Your participation in the revolution doesn’t have to stop at home. Although COVID-19 has severely impacted the events that can be held this year, if you’re in a COVID-safe area, you can host an event (be it in person or virtual) to spread the word about Fashion Revolution Week. Education is the best tool we have and events are an excellent way to inspire action and attract new people to the cause.
So what sort of event could you host to share the messages of the week? Some of the event ideas Fashion Revolution suggest include:
- Host a film screening (check out our list of must-watch eco documentaries)
- Hold a roundtable conversation or panel discussion
- Organise a demonstration march in your city
- Organise a public stunt
- Put on an exhibition
- Hold a creative workshop
- Host a clothes swap
There are some pretty exciting ideas in there, right? We particularly love the idea of a clothes swap, giving someone else a chance to enjoy your old clothes.
If you want to promote your event to a wider audience, you can upload your event to the Fashion Revolution events page so anyone in the world can find it and attend. Don’t forget to check out the Fashion Revolution for a heap of resources including posters you can display at your event and educational resources so you can be informed and answer the questions of your attendees.
Change the way you shop
You don’t have to give up shopping but you do have to buy with more thought and intention.
If the Rana Plaza tragedy led to one good thing, it’s the growing collective awareness that the fashion industry is broken. We aren’t quite as willing to participate in the fast fashion cycle as we were a decade ago. We’re shopping less and we’re asking more of the brands we support.
Your dollar is your vote and your voice, so use it wisely. Before you throw your money at a brand’s latest collection, stop and question it. Ask them who made your clothes. Find out if they were made ethically and sustainably. And when you find a brand that is transparent, treats its garment workers fairly and is environmentally conscious - show them some love and tell the world about it.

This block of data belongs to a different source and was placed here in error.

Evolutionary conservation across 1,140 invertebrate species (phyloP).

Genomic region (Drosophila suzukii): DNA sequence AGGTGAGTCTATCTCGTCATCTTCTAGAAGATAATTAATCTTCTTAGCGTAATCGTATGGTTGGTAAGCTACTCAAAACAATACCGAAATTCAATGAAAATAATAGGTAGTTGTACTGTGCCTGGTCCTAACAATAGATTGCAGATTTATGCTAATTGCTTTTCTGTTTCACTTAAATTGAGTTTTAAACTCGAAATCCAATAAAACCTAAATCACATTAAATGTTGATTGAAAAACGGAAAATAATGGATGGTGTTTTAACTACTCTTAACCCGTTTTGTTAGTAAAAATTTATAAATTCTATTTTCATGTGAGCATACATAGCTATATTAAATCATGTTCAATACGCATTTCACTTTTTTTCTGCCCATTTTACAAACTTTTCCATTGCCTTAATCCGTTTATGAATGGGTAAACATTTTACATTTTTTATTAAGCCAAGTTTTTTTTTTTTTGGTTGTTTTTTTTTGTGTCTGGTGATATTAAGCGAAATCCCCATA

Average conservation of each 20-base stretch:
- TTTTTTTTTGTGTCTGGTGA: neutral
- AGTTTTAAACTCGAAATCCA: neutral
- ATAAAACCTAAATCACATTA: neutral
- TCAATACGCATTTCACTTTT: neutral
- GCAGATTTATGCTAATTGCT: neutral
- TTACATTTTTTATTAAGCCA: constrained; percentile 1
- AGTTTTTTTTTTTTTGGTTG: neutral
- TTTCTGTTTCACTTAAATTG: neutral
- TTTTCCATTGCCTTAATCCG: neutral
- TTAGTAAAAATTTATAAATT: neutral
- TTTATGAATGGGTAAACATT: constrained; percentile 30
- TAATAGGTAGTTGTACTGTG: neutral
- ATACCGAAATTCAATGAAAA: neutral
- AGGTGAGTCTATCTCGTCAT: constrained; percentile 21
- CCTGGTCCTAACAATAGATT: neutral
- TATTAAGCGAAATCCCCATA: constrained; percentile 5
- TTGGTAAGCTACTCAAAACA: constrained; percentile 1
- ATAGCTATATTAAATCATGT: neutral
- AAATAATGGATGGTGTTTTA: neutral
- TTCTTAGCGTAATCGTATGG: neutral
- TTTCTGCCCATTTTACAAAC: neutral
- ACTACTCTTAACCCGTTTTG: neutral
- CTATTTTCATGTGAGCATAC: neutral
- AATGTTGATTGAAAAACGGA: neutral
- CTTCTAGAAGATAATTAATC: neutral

Read, read, read! The more you educate yourself on the problems in the fashion industry and the steps being taken to solve them, the more you can help make a change. The Fashion Revolution website has a tonne of resources, including reports, how-to guides, a free online course and garment worker diaries that offer a glimpse into the lives of the people who made your clothes.
Once you’ve gathered the information, go forth and share it with everyone. Make a Tik Tok about it, Instagram it, put a poster in your window and shout it from the rooftops.
You can also make a donation to Fashion Revolution to help continue their life saving work in fashion industry reforms and partnerships with human rights and sustainability organisations.
Will you be participating in Fashion Revolution Week this year?
- About the author -
"Rachel Wagner is a freelance writer and podcast producer currently riding out the storm on the Bellarine Peninsula. She writes about the good things in life - travel, culture, creativity and how to tread lightly on our Earth along the way. Follow her on Instagram @rachelshae or say hello at firstname.lastname@example.org"